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Funk: The Music, The People, and The Rhythm of The One by [Vincent, Rickey]

Funk: The Music, The People, and The Rhythm of The One Kindle Edition

4.4 out of 5 stars 35 customer reviews

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Length: 416 pages Word Wise: Enabled Enhanced Typesetting: Enabled
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Editorial Reviews

From Publishers Weekly

In his introduction, Clinton, the force behind Parliament/Funkadelic, defines the importance of "The Funk," as well as Vincent's written history, as political assertions: "[The] story told herein chronicles the predicament the [music] industry faces in trying to monopolize their profiteering of Black Music." By examining the Black jazz and blues roots of funk, Vincent depicts a people more often than not robbed of their music. Funk has remained considerably free from industry greed and gentrification due, argues Vincent, to its illicit power. In the next breath, he contends that James Brown, Sly Stone and Clinton owe as much to the Beatles for their successes?particularly the 1967 Sgt. Pepper's Lonely Hearts Club Band album, which would influence Jimi Hendrix's Electric Ladyland and Clinton's own Free Your Mind and Your Ass Will Follow. Vincent's funk is broad, encompassing Hendrix; Miles Davis; Earth, Wind, and Fire; and Dr. Dre. It's true rap's sampling of funk classics brought new interest in sloppy, sexy jams. When rappers refused at first to pay their dues, by way of recording royalties, they only helped to draw attention to such forgotten bands as The Ohio Players and The Meters. Funk is an untidy quarrel of history, musicology and hearsay that certifies the cultural heritage of a Hip Hop nation.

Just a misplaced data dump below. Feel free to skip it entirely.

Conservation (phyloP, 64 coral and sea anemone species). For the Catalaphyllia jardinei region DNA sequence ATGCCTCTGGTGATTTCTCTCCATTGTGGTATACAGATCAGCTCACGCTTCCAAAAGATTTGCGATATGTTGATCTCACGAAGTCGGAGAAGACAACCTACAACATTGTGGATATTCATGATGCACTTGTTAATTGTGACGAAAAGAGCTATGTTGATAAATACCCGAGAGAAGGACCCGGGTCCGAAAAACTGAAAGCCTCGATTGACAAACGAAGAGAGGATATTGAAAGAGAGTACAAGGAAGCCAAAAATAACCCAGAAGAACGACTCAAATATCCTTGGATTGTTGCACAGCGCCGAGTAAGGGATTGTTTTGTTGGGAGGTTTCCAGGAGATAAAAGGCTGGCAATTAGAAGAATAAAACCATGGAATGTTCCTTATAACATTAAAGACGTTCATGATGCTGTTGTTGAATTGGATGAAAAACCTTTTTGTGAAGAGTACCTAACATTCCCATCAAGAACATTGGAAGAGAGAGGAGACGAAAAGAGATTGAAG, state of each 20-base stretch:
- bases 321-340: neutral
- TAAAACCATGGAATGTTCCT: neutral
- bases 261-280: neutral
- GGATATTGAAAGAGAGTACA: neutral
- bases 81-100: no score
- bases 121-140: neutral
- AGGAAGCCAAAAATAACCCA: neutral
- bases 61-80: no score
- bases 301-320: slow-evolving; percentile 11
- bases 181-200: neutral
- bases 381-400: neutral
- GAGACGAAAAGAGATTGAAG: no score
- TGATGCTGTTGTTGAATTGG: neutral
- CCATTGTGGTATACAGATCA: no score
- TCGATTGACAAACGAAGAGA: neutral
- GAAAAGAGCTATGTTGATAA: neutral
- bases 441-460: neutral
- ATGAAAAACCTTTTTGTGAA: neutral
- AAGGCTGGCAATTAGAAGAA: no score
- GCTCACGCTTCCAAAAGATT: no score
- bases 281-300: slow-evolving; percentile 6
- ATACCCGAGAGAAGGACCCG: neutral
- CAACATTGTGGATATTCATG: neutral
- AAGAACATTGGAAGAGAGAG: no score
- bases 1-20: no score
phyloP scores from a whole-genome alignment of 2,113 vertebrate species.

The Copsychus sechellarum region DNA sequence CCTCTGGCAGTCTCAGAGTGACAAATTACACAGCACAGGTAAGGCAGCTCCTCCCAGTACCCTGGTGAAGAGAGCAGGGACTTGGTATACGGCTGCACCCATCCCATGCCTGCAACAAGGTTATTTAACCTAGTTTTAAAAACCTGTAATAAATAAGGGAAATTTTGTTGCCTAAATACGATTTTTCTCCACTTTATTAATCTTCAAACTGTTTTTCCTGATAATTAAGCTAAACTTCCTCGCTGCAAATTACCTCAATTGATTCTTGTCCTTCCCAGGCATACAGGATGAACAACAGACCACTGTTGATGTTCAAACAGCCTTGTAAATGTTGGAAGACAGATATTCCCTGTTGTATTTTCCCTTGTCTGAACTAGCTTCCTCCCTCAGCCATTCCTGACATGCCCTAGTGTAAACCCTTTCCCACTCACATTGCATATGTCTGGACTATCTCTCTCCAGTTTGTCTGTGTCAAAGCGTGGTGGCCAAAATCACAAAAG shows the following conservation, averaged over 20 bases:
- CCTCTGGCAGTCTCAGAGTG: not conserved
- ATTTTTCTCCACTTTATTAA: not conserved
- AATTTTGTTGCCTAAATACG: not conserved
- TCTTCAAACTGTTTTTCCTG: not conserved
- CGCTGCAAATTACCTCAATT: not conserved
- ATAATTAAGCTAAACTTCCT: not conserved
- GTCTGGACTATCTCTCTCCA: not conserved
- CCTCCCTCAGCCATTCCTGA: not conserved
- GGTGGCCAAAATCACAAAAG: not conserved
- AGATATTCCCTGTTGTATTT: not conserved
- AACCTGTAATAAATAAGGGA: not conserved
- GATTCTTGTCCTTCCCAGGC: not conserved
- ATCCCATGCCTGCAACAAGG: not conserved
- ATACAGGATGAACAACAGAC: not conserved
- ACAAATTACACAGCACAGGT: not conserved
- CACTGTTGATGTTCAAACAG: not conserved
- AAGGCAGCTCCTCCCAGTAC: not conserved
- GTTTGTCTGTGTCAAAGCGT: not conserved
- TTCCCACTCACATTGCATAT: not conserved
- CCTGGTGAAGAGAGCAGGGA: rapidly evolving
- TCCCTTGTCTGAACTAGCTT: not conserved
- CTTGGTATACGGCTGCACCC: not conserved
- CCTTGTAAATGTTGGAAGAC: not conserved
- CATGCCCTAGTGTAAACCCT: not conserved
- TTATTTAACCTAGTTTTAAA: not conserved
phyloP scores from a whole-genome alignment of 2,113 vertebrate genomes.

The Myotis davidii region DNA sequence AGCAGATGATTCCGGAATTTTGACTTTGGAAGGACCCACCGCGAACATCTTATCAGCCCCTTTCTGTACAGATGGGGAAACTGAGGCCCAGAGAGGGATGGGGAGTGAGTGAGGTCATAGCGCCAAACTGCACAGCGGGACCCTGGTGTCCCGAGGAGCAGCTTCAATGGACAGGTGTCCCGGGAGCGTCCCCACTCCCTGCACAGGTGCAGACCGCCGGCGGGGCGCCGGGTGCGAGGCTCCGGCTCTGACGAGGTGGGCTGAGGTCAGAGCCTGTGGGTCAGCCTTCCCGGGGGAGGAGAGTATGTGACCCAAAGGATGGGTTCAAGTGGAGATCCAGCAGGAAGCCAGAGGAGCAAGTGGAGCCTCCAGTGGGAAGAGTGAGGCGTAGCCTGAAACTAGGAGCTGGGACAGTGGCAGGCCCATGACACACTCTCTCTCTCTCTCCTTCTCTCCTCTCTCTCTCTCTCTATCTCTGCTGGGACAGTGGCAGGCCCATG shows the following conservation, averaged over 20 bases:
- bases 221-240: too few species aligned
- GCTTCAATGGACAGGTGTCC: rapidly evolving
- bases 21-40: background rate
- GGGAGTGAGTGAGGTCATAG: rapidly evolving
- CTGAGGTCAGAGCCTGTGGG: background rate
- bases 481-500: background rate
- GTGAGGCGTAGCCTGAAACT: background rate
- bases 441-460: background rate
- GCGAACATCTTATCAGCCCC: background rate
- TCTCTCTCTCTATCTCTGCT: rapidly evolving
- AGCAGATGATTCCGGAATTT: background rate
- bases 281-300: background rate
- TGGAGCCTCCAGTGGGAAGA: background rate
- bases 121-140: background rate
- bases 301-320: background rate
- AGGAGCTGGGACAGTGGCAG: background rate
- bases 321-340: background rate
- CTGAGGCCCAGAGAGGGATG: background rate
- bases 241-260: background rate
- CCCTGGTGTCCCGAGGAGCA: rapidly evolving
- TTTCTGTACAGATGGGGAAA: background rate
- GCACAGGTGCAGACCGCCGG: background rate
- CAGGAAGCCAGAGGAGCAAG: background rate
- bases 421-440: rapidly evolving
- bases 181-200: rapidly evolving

Copyright 1996 Reed Business Information, Inc.

From Library Journal

While it's usually easy to distinguish music that is funky from music that is not, it's much more difficult to say what funk actually is. In this book, Vincent, who has an all-funk show on KALX in California, attempts to arrive at such a definition and to provide a historical overview of "The Funk" (as he calls it) from its emergence as a recognizable element of black music in the 1960s to its varied manifestations in today's popular culture. He does a good job of demonstrating how funkiness celebrates various aspects of African American culture, many of which have historically not been valued by white society, and makes clear the broad impact of various funk styles on American music. Unfortunately, Vincent's encyclopedic knowledge of funk is not matched by a broad understanding of the larger musical context in which he wishes to place it; his stabs at music theory are weak and ill informed, and by the time he refers to the Rolling Stones as James Brown imitators and to Ronald Shannon Jackson as a guitarist, the reader has come to the uncomfortable conclusion that the author has bitten off far more than he can chew. Worst of all, Vincent's writing style borders on unreadable: the sentence "It would be a measure of any hip black act in the seventies to come with a funk bomb to get respect" is, unfortunately, typical. The book ends with a fine annotated discography, but it's not enough to justify purchase. Not recommended.?Rick Anderson, Contoocook, N.H.
Copyright 1996 Reed Business Information, Inc.

Product details

  • File Size: 4803 KB
  • Print Length: 416 pages
  • Publisher: St. Martin's Griffin (November 4, 2014)
  • Publication Date: November 4, 2014
  • Sold by: Macmillan
  • Language: English
  • Text-to-Speech: Enabled
  • X-Ray:
  • Word Wise: Enabled
  • Lending: Not Enabled
  • Enhanced Typesetting: Enabled
  • Amazon Best Sellers Rank: #501,048 Paid in Kindle Store (See Top 100 Paid in Kindle Store)
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